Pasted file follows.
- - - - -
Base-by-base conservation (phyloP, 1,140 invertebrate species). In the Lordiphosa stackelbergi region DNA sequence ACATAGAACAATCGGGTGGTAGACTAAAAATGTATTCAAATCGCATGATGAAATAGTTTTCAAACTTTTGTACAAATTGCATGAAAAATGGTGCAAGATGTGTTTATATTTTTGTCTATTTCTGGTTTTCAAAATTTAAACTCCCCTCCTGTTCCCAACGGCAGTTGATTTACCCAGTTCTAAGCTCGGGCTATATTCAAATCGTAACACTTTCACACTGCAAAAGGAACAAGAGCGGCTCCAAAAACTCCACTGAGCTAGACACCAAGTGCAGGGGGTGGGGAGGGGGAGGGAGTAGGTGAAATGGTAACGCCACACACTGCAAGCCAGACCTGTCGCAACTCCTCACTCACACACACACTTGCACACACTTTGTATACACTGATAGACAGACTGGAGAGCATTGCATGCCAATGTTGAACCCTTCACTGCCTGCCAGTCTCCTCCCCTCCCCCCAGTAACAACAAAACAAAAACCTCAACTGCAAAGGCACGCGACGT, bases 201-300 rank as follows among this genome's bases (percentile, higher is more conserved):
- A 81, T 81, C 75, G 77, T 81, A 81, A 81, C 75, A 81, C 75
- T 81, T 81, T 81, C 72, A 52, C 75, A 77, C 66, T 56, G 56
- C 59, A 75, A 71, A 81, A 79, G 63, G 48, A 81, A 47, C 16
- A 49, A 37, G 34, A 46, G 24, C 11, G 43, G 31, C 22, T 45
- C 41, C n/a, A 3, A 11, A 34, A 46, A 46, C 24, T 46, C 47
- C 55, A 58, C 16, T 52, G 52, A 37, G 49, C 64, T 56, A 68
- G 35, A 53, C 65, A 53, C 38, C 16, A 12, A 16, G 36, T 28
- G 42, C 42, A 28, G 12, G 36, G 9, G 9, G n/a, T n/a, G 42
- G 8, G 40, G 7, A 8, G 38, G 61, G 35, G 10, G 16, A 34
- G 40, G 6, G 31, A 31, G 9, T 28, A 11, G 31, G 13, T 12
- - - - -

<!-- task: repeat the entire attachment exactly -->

Base-by-base conservation (phyloP, 1,140 invertebrate species). In the Lordiphosa stackelbergi region DNA sequence ACATAGAACAATCGGGTGGTAGACTAAAAATGTATTCAAATCGCATGATGAAATAGTTTTCAAACTTTTGTACAAATTGCATGAAAAATGGTGCAAGATGTGTTTATATTTTTGTCTATTTCTGGTTTTCAAAATTTAAACTCCCCTCCTGTTCCCAACGGCAGTTGATTTACCCAGTTCTAAGCTCGGGCTATATTCAAATCGTAACACTTTCACACTGCAAAAGGAACAAGAGCGGCTCCAAAAACTCCACTGAGCTAGACACCAAGTGCAGGGGGTGGGGAGGGGGAGGGAGTAGGTGAAATGGTAACGCCACACACTGCAAGCCAGACCTGTCGCAACTCCTCACTCACACACACACTTGCACACACTTTGTATACACTGATAGACAGACTGGAGAGCATTGCATGCCAATGTTGAACCCTTCACTGCCTGCCAGTCTCCTCCCCTCCCCCCAGTAACAACAAAACAAAAACCTCAACTGCAAAGGCACGCGACGT, bases 201-300 rank as follows among this genome's bases (percentile, higher is more conserved):
- A 81, T 81, C 75, G 77, T 81, A 81, A 81, C 75, A 81, C 75
- T 81, T 81, T 81, C 72, A 52, C 75, A 77, C 66, T 56, G 56
- C 59, A 75, A 71, A 81, A 79, G 63, G 48, A 81, A 47, C 16
- A 49, A 37, G 34, A 46, G 24, C 11, G 43, G 31, C 22, T 45
- C 41, C n/a, A 3, A 11, A 34, A 46, A 46, C 24, T 46, C 47
- C 55, A 58, C 16, T 52, G 52, A 37, G 49, C 64, T 56, A 68
- G 35, A 53, C 65, A 53, C 38, C 16, A 12, A 16, G 36, T 28
- G 42, C 42, A 28, G 12, G 36, G 9, G 9, G n/a, T n/a, G 42
- G 8, G 40, G 7, A 8, G 38, G 61, G 35, G 10, G 16, A 34
- G 40, G 6, G 31, A 31, G 9, T 28, A 11, G 31, G 13, T 12